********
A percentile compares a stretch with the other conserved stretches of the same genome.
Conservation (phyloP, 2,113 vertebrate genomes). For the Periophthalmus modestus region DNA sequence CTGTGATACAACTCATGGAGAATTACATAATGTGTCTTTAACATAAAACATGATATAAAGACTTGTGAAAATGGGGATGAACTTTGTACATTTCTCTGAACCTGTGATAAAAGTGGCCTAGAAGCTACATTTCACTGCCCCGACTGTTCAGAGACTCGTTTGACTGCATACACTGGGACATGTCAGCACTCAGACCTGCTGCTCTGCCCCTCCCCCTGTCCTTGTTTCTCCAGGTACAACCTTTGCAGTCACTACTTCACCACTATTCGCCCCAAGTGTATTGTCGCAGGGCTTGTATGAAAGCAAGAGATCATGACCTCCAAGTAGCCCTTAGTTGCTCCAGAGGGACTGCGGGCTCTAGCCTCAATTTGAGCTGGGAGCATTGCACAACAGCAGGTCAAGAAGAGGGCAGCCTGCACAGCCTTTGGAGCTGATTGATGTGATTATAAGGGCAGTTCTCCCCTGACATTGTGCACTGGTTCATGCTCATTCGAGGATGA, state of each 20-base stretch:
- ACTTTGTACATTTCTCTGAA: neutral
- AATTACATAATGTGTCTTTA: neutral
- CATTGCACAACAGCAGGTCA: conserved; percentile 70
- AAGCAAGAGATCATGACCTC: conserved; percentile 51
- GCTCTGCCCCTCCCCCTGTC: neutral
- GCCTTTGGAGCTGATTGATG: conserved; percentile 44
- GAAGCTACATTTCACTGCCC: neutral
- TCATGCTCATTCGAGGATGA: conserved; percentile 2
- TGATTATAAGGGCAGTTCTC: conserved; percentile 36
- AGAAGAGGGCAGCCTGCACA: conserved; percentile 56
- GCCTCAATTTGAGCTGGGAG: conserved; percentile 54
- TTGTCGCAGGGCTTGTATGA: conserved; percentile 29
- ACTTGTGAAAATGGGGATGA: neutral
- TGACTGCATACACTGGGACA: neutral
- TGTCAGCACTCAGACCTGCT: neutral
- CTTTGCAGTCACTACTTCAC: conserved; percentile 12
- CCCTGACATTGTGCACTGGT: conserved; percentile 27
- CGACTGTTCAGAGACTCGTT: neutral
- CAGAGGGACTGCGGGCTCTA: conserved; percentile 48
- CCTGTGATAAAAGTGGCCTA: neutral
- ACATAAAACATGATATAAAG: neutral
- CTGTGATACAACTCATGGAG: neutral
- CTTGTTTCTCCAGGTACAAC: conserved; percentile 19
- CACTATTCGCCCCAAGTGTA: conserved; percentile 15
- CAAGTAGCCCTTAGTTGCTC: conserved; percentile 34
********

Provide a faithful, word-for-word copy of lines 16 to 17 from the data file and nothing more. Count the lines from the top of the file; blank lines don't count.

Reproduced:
- TGACTGCATACACTGGGACA: neutral
- TGTCAGCACTCAGACCTGCT: neutral